Thursday, 23 October 2014

Adding ngCordova Plugin to Visual Studio Cordova Project

We will see how to add a plugin from ngCordova which has a collection of Cordova API plugins wrapped in AngularJS. ngCordova will help even more Cordova developers who are using AngularJS.

1. First, include ng-cordova.js or ng-cordova.min.js file into our project structure. We can use bower to install that or download the zip file from its GitHub repository then find the js file inside.

2. On our project main page, add a reference to it before the reference to cordova.js file.
<script src="some_path/ng-cordova.min.js"></script>
<script src="cordova.js"></script>

3. Include 'ngCordova' in our app module. For example:
var myApp = angular.module('myApp', ['ngCordova', . . .]);

4. Add the intended plugin wrapped by <vs:feature></vs:feature> inside <vs:features> node in our project config.xml file like below:
  . . .
Right click config.xml file then select View Code to do this.

To find the plugin Id and version number, we can check from site or from the plugin.xml file on the plugin repository site. However if we are getting the information from plugin.xml file, that will always be the latest version which sometimes is not the stable one.

An example for the latter one, say we would like to use Local Notification plugin. Go to its site then open plugin.xml file located on the root. Inside the plugin element there are 'id' and 'version' attributes.

When building the project, Visual Studio will download the plugin and add to the project if it has not done so.

5. Inject the plugin service into our controller then we can start using it.
For example, to use Local Notification, we need to inject $cordovaLocalNotification like this:
myApp.controller('MyCtrl', ['$cordovaLocalNotification', . . . ,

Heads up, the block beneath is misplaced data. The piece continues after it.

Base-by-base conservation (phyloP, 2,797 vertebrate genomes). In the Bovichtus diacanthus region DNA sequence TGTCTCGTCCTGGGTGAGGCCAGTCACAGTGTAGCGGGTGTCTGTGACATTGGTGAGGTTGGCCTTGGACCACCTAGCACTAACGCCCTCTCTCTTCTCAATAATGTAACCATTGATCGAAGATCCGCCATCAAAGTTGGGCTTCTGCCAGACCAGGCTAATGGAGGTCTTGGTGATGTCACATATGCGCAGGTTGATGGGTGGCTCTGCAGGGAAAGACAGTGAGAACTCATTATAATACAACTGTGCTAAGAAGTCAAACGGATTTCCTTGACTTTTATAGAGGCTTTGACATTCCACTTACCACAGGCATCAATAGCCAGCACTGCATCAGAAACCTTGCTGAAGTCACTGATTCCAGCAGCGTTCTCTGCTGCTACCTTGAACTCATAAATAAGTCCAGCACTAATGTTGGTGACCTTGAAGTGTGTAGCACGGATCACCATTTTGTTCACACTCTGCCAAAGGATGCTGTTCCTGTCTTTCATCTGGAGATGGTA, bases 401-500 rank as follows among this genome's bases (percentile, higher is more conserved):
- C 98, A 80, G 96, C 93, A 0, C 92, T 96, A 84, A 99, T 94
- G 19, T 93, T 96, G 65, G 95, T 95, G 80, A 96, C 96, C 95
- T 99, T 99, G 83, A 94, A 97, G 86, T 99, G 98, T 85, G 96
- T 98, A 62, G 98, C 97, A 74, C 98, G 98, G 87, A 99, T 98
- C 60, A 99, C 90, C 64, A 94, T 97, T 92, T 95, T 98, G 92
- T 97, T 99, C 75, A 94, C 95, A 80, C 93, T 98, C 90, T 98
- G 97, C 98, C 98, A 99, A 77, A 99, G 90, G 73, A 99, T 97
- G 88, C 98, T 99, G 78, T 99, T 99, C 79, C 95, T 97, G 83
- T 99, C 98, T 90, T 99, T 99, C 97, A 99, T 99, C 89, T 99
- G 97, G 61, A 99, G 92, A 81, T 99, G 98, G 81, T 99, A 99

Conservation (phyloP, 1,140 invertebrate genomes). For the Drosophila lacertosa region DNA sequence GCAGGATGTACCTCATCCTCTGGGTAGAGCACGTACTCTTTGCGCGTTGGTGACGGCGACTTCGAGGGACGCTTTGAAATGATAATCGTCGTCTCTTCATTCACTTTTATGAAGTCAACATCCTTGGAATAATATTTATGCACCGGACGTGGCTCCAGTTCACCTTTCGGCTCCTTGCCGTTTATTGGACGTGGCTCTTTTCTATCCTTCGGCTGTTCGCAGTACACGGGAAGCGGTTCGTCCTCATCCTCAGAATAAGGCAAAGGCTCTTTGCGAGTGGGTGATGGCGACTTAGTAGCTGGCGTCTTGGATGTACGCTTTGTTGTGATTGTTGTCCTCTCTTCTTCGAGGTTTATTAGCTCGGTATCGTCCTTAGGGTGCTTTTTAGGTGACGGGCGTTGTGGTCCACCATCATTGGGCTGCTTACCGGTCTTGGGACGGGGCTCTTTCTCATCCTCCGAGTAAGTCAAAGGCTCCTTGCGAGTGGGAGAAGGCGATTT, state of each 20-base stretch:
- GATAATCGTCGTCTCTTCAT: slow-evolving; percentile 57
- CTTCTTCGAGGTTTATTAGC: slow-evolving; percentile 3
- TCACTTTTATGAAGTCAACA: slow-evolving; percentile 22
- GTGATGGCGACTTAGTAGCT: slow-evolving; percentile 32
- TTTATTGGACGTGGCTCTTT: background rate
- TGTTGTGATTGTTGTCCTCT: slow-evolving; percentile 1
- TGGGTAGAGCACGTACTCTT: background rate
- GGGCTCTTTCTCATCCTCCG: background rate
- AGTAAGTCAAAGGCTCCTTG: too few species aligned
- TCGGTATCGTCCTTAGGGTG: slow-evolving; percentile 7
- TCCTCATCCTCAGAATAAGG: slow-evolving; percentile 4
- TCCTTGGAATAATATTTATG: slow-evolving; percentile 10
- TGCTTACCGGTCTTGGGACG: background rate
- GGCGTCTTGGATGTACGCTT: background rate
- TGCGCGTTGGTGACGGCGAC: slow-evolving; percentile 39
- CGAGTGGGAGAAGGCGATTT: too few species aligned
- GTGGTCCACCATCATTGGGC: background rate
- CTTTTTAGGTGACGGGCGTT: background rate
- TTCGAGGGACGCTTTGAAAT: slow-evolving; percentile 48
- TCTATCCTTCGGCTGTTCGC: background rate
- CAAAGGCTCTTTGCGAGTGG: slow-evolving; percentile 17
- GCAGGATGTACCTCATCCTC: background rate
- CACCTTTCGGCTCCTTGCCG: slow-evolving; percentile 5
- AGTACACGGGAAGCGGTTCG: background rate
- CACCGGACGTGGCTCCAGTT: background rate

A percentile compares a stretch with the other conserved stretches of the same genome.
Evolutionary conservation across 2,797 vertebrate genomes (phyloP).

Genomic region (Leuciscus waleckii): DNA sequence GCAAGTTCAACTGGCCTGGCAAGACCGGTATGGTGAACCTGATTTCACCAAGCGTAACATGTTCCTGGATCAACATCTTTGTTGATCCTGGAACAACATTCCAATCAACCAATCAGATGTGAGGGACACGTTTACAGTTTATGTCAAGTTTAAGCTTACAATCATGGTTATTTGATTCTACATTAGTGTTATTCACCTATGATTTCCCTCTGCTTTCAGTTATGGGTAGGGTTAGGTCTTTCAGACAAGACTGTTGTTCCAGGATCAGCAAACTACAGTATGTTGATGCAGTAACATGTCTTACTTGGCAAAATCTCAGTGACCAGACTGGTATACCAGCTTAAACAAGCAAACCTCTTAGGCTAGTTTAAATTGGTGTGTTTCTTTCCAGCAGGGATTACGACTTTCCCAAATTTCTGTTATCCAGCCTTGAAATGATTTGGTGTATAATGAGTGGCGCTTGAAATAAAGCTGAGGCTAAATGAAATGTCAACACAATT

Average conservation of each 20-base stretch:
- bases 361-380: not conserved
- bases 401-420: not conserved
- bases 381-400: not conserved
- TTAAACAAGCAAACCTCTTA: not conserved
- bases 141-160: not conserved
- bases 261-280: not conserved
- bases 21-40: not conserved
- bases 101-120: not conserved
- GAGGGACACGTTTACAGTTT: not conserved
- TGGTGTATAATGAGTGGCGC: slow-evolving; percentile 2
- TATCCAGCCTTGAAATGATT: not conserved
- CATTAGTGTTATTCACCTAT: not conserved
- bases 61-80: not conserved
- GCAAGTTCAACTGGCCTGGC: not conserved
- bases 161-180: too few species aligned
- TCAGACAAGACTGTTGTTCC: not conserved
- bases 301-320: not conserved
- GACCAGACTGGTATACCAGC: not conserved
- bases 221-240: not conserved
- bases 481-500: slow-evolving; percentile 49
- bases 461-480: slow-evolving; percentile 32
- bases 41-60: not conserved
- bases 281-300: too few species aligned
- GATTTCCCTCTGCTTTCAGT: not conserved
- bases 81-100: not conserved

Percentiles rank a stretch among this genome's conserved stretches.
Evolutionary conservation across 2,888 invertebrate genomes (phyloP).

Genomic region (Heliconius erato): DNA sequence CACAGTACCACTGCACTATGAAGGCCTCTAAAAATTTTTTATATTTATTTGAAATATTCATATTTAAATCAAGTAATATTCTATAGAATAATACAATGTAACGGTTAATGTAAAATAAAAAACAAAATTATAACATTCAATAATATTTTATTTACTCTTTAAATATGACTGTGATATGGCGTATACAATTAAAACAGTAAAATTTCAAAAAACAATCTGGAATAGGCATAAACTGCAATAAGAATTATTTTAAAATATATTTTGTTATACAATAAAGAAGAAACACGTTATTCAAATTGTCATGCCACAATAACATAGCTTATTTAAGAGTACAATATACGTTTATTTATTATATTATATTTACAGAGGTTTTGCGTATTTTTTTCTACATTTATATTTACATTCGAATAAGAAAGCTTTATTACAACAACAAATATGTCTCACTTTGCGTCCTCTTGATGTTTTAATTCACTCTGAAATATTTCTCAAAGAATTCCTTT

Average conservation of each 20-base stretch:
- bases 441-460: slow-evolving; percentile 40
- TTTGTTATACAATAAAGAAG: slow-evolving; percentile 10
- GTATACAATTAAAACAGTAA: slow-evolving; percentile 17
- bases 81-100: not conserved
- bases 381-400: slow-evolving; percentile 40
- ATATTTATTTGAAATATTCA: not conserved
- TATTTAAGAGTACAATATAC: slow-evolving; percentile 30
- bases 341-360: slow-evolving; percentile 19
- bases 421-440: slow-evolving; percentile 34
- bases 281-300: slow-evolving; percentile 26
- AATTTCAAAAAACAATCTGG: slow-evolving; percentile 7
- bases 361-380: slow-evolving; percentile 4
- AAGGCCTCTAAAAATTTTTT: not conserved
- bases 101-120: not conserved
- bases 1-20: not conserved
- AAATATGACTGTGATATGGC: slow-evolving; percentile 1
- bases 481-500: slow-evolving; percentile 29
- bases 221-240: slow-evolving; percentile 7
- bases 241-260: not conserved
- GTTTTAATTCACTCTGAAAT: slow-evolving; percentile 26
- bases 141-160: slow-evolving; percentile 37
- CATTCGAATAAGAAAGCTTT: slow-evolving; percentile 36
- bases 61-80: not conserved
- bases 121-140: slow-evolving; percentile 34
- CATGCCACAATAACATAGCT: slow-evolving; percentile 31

function ($cordovaLocalNotification, . . .) {
  . . .

Friday, 10 October 2014

Basic Navigation in Ionic

On this post we will see how to do basic navigation in Ionic Framework.

1. First we need to configure the routes in AngularJS:
app.config(function($stateProvider, $urlRouterProvider) {
  .state('home', {
    url: '/',
    templateUrl: 'home.html'
  .state('pageOne', {
    url: '/page1',
    templateUrl: 'one.html'
  .state('anotherPage', {
    url: '/whatever',
    templateUrl: 'myhtml.html'
In the example we use UI Router to manage our routes. Each route has a state name, a defined url and an actual path for the view content. In the end, we also define the default url to be called when a url targeted does not match any in configurations.

2. Then on our main page, we just need to use
It will be useful to add a navigation bar with back button and also to have an animation effect like this:
<ion-nav-bar class="bar-positive">
        <ion-nav-back-button class="button-icon ion-arrow-left-c">

    <ion-nav-view animation="slide-left-right"></ion-nav-view>
When we use Ionic navigation back button, the scripts behind it automatically do the job in storing page histories and pulling out the previous page as well as redirecting to the page when clicking the element.

3. Finally create each partial view using
    . . .

For a complete working example, please see here in Plunker.

Friday, 3 October 2014

Navigation in MVVM Light using Messenger

There are a few ways to implement navigation in MVVM Light based application. One of them is to use the Messaging framework of the toolkit. We will see a simple example of how to do this on Windows Phone.

1. First, in our view, we need to register to listen for a message that we want to receive :
(uri) => NavigationService.Navigate(uri)
We can put this in the view constructor or OnNavigatedTo() method. This code is saying that I want to register to receive any message that delivers uri type that uses 'MyToken' token. If there is any then I will execute an action which in this case is calling NavigationService.Navigate(uri).